“Given its high consumption rates, the U.S. should take action now to improve its waste collection infrastructure to capture a far greater amount of post-consumer materials and develop closed-loop systems that will efficiently recycle these increasingly valuable materials.”
In addition, a way needs to be found to limit the types of plastics used in packaging, especially since the amount of plastics produced globally is growing at 9 percent a year, said the report, citing a November report on marine debris.
The November report was issued by the scientific and technical advisory panel of the Washington-based Global Environmental Facility, a global financier of projects designed to protect the environment.
“More plastics were produced in the first decade of the present century than in the entire preceding century,” said the As You Sow report, and “a bewildering array of plastics ... have come to dominate packaging, [yet] only 2 million tons out of 30 million tons of plastics waste generated annually are recycled.”
It is unrealistic to expect waste processors to devise separate recycling streams for all the different kinds of plastics that can disrupt recycling and processing facilities, the report said.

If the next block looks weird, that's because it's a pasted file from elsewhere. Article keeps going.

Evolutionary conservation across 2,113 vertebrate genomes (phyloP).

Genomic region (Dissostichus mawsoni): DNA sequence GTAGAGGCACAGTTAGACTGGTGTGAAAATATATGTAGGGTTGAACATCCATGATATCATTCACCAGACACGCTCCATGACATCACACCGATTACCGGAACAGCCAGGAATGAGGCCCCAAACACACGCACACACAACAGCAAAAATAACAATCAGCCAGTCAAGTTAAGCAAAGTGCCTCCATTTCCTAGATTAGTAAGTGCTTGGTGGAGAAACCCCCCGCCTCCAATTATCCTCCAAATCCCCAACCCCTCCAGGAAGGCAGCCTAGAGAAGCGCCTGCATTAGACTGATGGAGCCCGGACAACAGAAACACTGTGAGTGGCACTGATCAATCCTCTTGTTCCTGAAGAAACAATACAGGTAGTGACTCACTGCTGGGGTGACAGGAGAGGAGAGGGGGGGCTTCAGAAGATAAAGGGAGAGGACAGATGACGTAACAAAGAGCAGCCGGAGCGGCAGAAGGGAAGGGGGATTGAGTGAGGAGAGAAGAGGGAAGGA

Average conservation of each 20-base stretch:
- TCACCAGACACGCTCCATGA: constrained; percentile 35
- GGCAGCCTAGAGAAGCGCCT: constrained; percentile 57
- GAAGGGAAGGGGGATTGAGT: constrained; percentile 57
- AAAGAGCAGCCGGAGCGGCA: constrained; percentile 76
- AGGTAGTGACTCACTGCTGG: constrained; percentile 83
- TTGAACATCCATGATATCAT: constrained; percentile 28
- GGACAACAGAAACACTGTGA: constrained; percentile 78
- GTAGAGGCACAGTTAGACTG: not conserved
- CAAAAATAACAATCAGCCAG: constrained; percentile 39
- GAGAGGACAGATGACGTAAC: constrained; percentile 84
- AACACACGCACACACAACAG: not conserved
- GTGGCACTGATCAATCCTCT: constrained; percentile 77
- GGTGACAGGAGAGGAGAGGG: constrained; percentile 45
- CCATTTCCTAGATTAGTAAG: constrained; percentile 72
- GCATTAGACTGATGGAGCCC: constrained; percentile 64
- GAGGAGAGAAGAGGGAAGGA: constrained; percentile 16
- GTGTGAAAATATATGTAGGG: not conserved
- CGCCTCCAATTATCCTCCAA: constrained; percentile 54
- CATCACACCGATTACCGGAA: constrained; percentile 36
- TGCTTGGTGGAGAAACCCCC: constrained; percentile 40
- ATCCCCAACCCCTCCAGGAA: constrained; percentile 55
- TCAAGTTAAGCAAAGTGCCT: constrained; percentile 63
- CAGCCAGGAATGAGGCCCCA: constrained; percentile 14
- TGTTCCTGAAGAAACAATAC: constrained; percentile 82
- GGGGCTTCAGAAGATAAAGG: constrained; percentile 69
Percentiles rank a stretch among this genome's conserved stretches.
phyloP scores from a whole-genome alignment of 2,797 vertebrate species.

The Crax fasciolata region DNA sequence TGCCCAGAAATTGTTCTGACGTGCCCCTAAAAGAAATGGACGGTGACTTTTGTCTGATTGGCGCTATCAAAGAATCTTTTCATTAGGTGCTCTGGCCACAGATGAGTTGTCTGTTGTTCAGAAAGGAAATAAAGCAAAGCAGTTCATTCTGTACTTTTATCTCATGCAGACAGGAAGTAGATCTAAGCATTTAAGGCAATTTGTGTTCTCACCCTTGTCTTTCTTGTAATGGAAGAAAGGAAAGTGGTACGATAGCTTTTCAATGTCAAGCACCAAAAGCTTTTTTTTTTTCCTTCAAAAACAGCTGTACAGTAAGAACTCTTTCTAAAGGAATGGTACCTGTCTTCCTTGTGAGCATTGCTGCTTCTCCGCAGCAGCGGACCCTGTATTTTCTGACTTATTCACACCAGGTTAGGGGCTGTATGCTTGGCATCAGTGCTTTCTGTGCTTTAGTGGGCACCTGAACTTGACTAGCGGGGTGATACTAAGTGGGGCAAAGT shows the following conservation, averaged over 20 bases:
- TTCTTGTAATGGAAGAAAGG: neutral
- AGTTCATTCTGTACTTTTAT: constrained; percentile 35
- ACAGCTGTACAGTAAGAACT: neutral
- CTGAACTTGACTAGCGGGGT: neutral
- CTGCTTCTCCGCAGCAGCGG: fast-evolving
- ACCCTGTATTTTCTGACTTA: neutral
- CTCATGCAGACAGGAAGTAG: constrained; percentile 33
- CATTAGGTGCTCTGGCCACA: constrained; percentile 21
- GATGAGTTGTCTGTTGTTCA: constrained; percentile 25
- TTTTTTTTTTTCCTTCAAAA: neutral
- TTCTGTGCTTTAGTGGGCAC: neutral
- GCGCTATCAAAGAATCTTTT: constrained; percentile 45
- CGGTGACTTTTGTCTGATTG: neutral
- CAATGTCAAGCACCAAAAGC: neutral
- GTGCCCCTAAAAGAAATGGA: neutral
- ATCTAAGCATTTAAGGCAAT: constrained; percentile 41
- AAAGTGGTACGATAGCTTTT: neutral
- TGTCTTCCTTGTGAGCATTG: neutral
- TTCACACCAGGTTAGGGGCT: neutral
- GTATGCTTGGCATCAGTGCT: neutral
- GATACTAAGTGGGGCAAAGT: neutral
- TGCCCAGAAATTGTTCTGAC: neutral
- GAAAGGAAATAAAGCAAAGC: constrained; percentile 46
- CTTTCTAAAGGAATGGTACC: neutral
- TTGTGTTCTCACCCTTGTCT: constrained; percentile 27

“Packaging users [in the U.S.] need to limit packaging types to those that are most recyclable,” following the example of the Canadian Grocers Initiative, which mandated the use of PET thermoformed packaging for most food packaging in grocery stores starting this year.
In addition, the report said that single-use plastics — especially items such as takeout food containers, utensils and packaging most likely to end up on beaches and in oceans — should be “discouraged and disincentivized wherever possible.”
As You Sow also took food retailers to task for the paucity of systems to collect and recycle packaging materials at or near their locations.
“Food retailers should develop on-premise collection and recycling of post-consumer packaging and public space recycling outside and adjacent to their outlets,” the report said. “Franchisees should be required to adhere to the same rules as parent-owned and operated locations.”
The report also called the 12.1 percent recycling rate for plastic packaging in the U.S., as calculated by the U.S Environmental Protection Agency, “dismal.”
“Nearly 70 percent of all post-consumer plastic, packaging ... lacks any form of strategy —- curbside collection, store drop-off, user taxes, product bans, or deposits — to incentivize reduction or provide recycling.”
“A key element of a 21st century corporate sustainability policy must be a proactive and comprehensive approach to reducing and eliminating product and packaging waste, both in the production and post-consumer phase,” said the report. “Few U.S. companies have such policies.”